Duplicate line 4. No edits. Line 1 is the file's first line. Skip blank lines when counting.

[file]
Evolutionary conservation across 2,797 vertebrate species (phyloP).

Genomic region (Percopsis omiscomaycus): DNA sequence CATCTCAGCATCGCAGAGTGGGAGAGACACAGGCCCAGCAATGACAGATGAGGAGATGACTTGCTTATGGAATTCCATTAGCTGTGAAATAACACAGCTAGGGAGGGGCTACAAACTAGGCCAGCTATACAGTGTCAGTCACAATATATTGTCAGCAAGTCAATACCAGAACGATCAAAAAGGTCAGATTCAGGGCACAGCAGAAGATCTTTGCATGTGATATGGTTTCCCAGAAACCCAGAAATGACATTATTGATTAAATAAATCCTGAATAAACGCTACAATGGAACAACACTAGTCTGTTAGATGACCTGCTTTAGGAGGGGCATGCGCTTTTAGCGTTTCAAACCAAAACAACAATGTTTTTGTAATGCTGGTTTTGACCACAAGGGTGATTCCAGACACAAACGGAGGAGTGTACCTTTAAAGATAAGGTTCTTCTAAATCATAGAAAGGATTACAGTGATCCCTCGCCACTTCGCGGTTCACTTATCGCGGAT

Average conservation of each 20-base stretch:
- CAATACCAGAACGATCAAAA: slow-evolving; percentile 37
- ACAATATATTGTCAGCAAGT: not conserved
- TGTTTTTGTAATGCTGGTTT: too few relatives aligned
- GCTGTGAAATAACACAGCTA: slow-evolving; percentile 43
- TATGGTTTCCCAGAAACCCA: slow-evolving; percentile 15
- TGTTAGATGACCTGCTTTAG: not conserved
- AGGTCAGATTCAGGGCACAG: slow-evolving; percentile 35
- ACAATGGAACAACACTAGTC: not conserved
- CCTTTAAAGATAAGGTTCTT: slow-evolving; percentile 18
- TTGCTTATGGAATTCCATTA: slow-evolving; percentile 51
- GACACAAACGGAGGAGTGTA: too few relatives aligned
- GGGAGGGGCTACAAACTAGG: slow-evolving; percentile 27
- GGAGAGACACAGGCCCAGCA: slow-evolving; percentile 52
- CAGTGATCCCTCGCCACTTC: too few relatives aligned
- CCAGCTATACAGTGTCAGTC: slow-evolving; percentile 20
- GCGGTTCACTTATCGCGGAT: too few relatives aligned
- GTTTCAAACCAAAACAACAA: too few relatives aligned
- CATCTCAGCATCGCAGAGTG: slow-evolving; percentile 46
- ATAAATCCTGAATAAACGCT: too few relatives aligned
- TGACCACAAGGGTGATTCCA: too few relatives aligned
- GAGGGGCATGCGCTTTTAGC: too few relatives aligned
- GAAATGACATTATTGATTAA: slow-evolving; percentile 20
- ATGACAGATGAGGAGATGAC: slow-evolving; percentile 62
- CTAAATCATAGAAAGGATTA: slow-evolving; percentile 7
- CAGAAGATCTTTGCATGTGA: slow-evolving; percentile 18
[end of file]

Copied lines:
- CAATACCAGAACGATCAAAA: slow-evolving; percentile 37